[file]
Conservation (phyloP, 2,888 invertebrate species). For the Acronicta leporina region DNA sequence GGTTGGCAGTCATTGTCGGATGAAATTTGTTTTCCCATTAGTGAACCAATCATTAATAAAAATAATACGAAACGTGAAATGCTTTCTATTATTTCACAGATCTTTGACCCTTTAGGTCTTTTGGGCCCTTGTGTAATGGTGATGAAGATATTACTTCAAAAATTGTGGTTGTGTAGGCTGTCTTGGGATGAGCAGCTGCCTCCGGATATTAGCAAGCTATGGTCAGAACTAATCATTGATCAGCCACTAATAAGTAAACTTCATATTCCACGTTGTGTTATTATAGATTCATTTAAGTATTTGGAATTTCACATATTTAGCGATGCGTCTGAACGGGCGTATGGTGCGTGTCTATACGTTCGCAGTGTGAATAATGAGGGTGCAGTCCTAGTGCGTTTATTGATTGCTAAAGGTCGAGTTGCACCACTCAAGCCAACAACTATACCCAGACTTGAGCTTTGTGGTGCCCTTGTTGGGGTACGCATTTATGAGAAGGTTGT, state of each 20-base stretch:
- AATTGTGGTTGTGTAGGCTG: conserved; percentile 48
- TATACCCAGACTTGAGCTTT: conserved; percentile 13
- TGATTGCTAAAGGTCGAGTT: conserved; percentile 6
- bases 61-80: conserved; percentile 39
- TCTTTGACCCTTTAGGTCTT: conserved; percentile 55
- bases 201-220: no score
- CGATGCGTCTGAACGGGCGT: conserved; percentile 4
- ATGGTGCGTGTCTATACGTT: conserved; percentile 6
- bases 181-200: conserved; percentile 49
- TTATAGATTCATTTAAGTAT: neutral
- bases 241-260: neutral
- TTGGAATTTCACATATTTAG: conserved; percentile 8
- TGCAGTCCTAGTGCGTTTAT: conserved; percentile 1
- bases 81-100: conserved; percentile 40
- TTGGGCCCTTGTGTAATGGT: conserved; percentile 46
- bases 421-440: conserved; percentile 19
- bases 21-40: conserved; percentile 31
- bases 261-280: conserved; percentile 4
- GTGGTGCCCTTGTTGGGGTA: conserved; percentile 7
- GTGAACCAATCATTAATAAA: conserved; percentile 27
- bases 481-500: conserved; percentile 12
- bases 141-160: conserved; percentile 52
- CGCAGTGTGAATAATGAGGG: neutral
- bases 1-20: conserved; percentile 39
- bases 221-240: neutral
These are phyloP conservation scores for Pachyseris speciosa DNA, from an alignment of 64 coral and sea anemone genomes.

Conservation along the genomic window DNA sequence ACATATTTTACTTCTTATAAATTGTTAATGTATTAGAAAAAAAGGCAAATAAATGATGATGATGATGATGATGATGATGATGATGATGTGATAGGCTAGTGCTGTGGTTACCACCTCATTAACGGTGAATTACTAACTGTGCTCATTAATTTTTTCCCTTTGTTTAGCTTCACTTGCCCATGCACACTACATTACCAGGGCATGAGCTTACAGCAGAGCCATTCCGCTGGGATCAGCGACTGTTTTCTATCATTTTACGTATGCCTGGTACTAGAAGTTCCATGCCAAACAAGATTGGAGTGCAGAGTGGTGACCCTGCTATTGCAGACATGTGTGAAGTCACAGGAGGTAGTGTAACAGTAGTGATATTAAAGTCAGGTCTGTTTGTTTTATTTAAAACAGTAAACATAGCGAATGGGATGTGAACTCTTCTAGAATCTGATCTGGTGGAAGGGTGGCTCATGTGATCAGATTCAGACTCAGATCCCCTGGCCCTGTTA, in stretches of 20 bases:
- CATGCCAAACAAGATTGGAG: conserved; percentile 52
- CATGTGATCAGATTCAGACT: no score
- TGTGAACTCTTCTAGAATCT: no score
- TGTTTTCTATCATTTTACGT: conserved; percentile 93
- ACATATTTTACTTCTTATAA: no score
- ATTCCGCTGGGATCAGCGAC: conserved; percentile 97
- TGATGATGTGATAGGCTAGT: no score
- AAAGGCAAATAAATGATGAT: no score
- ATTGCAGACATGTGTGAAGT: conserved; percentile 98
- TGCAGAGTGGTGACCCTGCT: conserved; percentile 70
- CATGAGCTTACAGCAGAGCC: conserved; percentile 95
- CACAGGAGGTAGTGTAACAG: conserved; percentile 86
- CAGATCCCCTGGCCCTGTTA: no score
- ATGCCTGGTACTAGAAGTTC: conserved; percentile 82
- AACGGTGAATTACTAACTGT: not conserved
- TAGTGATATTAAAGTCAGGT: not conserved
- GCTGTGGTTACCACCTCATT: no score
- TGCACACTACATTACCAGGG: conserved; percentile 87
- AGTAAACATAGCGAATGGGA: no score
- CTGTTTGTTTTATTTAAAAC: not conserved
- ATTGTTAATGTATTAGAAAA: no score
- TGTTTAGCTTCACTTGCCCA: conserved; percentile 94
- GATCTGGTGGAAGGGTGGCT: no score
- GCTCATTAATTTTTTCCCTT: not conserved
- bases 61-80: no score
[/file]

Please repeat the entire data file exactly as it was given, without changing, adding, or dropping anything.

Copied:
Conservation (phyloP, 2,888 invertebrate species). For the Acronicta leporina region DNA sequence GGTTGGCAGTCATTGTCGGATGAAATTTGTTTTCCCATTAGTGAACCAATCATTAATAAAAATAATACGAAACGTGAAATGCTTTCTATTATTTCACAGATCTTTGACCCTTTAGGTCTTTTGGGCCCTTGTGTAATGGTGATGAAGATATTACTTCAAAAATTGTGGTTGTGTAGGCTGTCTTGGGATGAGCAGCTGCCTCCGGATATTAGCAAGCTATGGTCAGAACTAATCATTGATCAGCCACTAATAAGTAAACTTCATATTCCACGTTGTGTTATTATAGATTCATTTAAGTATTTGGAATTTCACATATTTAGCGATGCGTCTGAACGGGCGTATGGTGCGTGTCTATACGTTCGCAGTGTGAATAATGAGGGTGCAGTCCTAGTGCGTTTATTGATTGCTAAAGGTCGAGTTGCACCACTCAAGCCAACAACTATACCCAGACTTGAGCTTTGTGGTGCCCTTGTTGGGGTACGCATTTATGAGAAGGTTGT, state of each 20-base stretch:
- AATTGTGGTTGTGTAGGCTG: conserved; percentile 48
- TATACCCAGACTTGAGCTTT: conserved; percentile 13
- TGATTGCTAAAGGTCGAGTT: conserved; percentile 6
- bases 61-80: conserved; percentile 39
- TCTTTGACCCTTTAGGTCTT: conserved; percentile 55
- bases 201-220: no score
- CGATGCGTCTGAACGGGCGT: conserved; percentile 4
- ATGGTGCGTGTCTATACGTT: conserved; percentile 6
- bases 181-200: conserved; percentile 49
- TTATAGATTCATTTAAGTAT: neutral
- bases 241-260: neutral
- TTGGAATTTCACATATTTAG: conserved; percentile 8
- TGCAGTCCTAGTGCGTTTAT: conserved; percentile 1
- bases 81-100: conserved; percentile 40
- TTGGGCCCTTGTGTAATGGT: conserved; percentile 46
- bases 421-440: conserved; percentile 19
- bases 21-40: conserved; percentile 31
- bases 261-280: conserved; percentile 4
- GTGGTGCCCTTGTTGGGGTA: conserved; percentile 7
- GTGAACCAATCATTAATAAA: conserved; percentile 27
- bases 481-500: conserved; percentile 12
- bases 141-160: conserved; percentile 52
- CGCAGTGTGAATAATGAGGG: neutral
- bases 1-20: conserved; percentile 39
- bases 221-240: neutral
These are phyloP conservation scores for Pachyseris speciosa DNA, from an alignment of 64 coral and sea anemone genomes.

Conservation along the genomic window DNA sequence ACATATTTTACTTCTTATAAATTGTTAATGTATTAGAAAAAAAGGCAAATAAATGATGATGATGATGATGATGATGATGATGATGATGTGATAGGCTAGTGCTGTGGTTACCACCTCATTAACGGTGAATTACTAACTGTGCTCATTAATTTTTTCCCTTTGTTTAGCTTCACTTGCCCATGCACACTACATTACCAGGGCATGAGCTTACAGCAGAGCCATTCCGCTGGGATCAGCGACTGTTTTCTATCATTTTACGTATGCCTGGTACTAGAAGTTCCATGCCAAACAAGATTGGAGTGCAGAGTGGTGACCCTGCTATTGCAGACATGTGTGAAGTCACAGGAGGTAGTGTAACAGTAGTGATATTAAAGTCAGGTCTGTTTGTTTTATTTAAAACAGTAAACATAGCGAATGGGATGTGAACTCTTCTAGAATCTGATCTGGTGGAAGGGTGGCTCATGTGATCAGATTCAGACTCAGATCCCCTGGCCCTGTTA, in stretches of 20 bases:
- CATGCCAAACAAGATTGGAG: conserved; percentile 52
- CATGTGATCAGATTCAGACT: no score
- TGTGAACTCTTCTAGAATCT: no score
- TGTTTTCTATCATTTTACGT: conserved; percentile 93
- ACATATTTTACTTCTTATAA: no score
- ATTCCGCTGGGATCAGCGAC: conserved; percentile 97
- TGATGATGTGATAGGCTAGT: no score
- AAAGGCAAATAAATGATGAT: no score
- ATTGCAGACATGTGTGAAGT: conserved; percentile 98
- TGCAGAGTGGTGACCCTGCT: conserved; percentile 70
- CATGAGCTTACAGCAGAGCC: conserved; percentile 95
- CACAGGAGGTAGTGTAACAG: conserved; percentile 86
- CAGATCCCCTGGCCCTGTTA: no score
- ATGCCTGGTACTAGAAGTTC: conserved; percentile 82
- AACGGTGAATTACTAACTGT: not conserved
- TAGTGATATTAAAGTCAGGT: not conserved
- GCTGTGGTTACCACCTCATT: no score
- TGCACACTACATTACCAGGG: conserved; percentile 87
- AGTAAACATAGCGAATGGGA: no score
- CTGTTTGTTTTATTTAAAAC: not conserved
- ATTGTTAATGTATTAGAAAA: no score
- TGTTTAGCTTCACTTGCCCA: conserved; percentile 94
- GATCTGGTGGAAGGGTGGCT: no score
- GCTCATTAATTTTTTCCCTT: not conserved
- bases 61-80: no score